Thai troops fired at crowds of anti-government protesters in central Bangkok on Monday and demonstrators fought back with firebombs and rocks, propelling Thailand deeper into political crisis.

Near dusk, soldiers advanced into an area held by protesters near Government House in what appeared to be a final push to end demonstrations that have further hobbled a country still reeling from political chaos last year and the global financial crisis.

In one spot, some 200 soldiers lined up across a road with roughly 200 riot police behind them. The army set up roadblocks to stop red shirts from returning to the Government House area.

Protesters torched several buses on the roads leading toward them. One side of a government building was on fire, and a Thai television channel said it was caused by a firebomb. Black smoke billowed into the dusk sky.

Several thousand red shirts were still encamped at Government House. Prime Minister Abhisit Vejjajiva appeared on television urging people to leave and guaranteeing their safety.

Exiled former Prime Minister Thaksin Shinawatra, the figurehead of the protests, told CNN that people had died.

Many people are dying ... They even take the bodies on the military trucks and take them away, he said.

The Emergency Medical Institute of Thailand reported that 94 people, including soldiers, were injured in Monday's clashes, including 24 who were still hospitalized.

No deaths were reported.

The clashes came two days after protesters forced the cancellation of a high-profile Asian summit in Thailand, a big embarrassment for Abhisit, whom they have been trying to oust. He took office only in December.

I believe the darkest days in Thailand's history are yet to come as we see no swift solution to ongoing divisiveness, said Prinn Panitchpakdi, a CLSA Asia-Pacific analyst.

Standard & Poor's and Moody's, which already have a negative outlook on Thailand's sovereign ratings, said on Monday the renewed political unrest increased the risk of a downgrade.


The violence started before dawn, much of it near one of the city's central traffic hubs, the Din Daeng junction, which red shirt demonstrators had blockaded. Abhisit had declared a state of emergency in Bangkok on Sunday.

General Songkitti Chakabakr, Thailand's top military commander, said in a televised statement on Monday the committee charged with restoring order would strive through every peaceful means to bring things back to normal as soon as possible, but it reserved the right to use force if necessary.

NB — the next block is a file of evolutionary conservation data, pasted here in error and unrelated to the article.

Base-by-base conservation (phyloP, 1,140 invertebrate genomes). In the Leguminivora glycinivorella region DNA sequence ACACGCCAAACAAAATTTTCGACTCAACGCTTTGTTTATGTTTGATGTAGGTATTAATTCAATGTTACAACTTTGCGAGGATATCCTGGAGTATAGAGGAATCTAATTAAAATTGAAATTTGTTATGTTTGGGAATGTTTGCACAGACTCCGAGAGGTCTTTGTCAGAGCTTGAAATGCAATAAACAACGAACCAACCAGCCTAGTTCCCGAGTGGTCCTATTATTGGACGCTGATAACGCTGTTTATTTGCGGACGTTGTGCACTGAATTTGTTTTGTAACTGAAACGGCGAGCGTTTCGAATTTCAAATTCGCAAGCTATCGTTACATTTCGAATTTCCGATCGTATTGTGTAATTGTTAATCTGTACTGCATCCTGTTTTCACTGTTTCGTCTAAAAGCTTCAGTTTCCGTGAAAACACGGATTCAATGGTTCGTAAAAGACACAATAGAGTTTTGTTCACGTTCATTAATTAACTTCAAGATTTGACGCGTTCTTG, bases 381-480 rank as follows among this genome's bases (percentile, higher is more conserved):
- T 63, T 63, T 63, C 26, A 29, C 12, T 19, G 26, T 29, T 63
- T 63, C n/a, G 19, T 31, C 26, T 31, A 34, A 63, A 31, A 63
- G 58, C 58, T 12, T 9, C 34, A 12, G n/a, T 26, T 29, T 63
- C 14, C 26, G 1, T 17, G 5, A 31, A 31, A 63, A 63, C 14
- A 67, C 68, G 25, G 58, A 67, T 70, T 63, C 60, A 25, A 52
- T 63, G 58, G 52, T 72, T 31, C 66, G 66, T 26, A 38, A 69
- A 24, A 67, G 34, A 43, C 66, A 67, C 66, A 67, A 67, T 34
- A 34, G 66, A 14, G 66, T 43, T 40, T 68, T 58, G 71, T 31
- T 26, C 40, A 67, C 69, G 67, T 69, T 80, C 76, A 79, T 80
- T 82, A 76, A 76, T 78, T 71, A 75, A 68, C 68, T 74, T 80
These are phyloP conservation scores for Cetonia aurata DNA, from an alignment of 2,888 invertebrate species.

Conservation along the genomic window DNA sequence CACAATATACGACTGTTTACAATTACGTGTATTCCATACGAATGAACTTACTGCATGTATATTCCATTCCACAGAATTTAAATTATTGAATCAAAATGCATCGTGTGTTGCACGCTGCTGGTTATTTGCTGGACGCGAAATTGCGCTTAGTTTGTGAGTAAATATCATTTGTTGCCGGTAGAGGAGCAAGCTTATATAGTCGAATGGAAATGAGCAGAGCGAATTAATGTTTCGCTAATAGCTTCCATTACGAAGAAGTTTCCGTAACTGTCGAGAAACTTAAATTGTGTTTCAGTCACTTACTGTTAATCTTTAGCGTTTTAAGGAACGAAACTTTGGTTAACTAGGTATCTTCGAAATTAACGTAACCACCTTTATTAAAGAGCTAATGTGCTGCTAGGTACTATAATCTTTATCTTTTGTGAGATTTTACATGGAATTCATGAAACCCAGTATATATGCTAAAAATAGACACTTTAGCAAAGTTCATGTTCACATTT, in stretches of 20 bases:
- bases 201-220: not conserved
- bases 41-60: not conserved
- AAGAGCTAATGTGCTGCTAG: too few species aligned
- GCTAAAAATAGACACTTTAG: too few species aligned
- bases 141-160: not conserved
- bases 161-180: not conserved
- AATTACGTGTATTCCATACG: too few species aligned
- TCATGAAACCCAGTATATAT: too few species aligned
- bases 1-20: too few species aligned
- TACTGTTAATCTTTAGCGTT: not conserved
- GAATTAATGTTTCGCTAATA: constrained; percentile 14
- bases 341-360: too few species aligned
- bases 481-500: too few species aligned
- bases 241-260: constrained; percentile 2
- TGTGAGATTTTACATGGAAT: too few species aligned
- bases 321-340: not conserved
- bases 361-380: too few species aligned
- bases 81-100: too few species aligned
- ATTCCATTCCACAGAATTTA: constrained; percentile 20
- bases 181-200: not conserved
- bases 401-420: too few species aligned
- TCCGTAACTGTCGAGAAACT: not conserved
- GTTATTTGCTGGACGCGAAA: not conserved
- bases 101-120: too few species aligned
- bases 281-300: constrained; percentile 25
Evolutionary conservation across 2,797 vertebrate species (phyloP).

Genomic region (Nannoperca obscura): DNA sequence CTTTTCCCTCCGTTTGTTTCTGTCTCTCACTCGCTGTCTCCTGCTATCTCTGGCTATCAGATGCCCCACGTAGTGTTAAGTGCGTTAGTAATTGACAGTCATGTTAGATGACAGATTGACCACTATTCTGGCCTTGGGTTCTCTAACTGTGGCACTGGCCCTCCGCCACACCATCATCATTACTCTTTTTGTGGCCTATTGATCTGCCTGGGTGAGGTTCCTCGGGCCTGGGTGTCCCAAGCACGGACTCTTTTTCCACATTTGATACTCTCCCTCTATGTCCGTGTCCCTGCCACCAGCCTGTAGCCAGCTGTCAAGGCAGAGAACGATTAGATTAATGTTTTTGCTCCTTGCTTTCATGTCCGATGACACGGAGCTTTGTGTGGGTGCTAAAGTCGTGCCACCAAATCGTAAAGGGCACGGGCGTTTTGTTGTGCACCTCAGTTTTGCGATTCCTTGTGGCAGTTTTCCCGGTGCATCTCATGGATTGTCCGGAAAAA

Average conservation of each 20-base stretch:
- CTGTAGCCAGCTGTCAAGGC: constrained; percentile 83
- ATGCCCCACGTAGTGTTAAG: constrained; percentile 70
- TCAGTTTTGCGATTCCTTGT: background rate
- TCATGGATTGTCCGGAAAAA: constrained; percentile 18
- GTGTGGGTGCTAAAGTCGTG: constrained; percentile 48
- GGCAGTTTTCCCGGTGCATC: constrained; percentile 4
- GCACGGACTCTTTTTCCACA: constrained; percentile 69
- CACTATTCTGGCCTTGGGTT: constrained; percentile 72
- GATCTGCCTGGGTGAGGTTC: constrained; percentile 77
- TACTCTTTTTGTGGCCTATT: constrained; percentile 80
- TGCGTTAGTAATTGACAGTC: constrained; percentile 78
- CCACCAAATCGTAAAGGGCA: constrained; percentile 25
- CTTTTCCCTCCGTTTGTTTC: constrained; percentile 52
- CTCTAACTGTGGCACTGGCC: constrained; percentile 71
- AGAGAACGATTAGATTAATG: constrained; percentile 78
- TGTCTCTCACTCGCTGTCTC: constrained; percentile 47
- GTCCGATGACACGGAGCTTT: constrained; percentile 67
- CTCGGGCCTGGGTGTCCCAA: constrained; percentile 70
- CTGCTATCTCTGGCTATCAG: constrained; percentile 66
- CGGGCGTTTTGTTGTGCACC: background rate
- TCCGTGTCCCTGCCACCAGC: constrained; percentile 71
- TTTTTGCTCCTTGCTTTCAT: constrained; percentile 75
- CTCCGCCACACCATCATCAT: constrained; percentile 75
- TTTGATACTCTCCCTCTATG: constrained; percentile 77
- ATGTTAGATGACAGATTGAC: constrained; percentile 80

Thailand's intractable political divide pits royalists, the military and the urban middle class against a less well-off rural majority loyal to Thaksin and his populist policies.

Last year, politicians backed by the red shirts were in power and royalist yellow shirt supporters of those now in government held nearly nonstop protests in the capital, culminating in a week-long occupation of Bangkok's main airports.

The political strife died down for a while after Abhisit came to office in December through parliamentary defections Thaksin supporters say the army engineered. They demand new elections, which they would be well placed to win.

Protests flared anew after Thaksin, ousted in a 2006 coup and living in exile to avoid jail on a corruption conviction, set a deadline for Abhisit to resign by April 8 -- the day before Thailand was to host the East Asia Summit in Pattaya.

His supporters descended on the beach resort south of Bangkok. Abhisit's strategy of treating them gently to avoid inflaming passions backfired when they smashed their way through a cordon of troops into the venue, forcing an evacuation of leaders by helicopter.

Now, with fires blazing in the street and smoke from burning buses and a building rising over the city of some 12 million, a political solution appears as distant as ever.

The flare-up came at the start of the Thai New Year holiday, and even as soldiers and protesters battled in the streets, in other parts of town squealing children and shrieking adults blasted each other with waterguns to celebrate the three-day Thai new year.

Abhisit seems intent on sweeping the protesters out of city before the new year festivities end, preferably with a minimum of casualties, to burnish his credibility after the summit fiasco.

He appeared on television late on Sunday, flanked by military commanders, to say a coup was not going to happen.

Thailand has seen 18 coups since 1932, and the military often has the final say in Thai politics, sometimes with the blessing of the revered king.

The chaos in the capital will deal another blow to tourism, one of Thailand's biggest foreign exchange earners. Several countries have already warned their citizens against travel.

(For additional stories on the Thailand crisis see [nSP470159])

(Additional reporting by Vithoon Amorn, Kittipong Soonprasert, Panarat Thepgumpanat and Andrew Marshall; Writing by John Ruwitch and Bill Tarrant; Editing by Alan Raybould)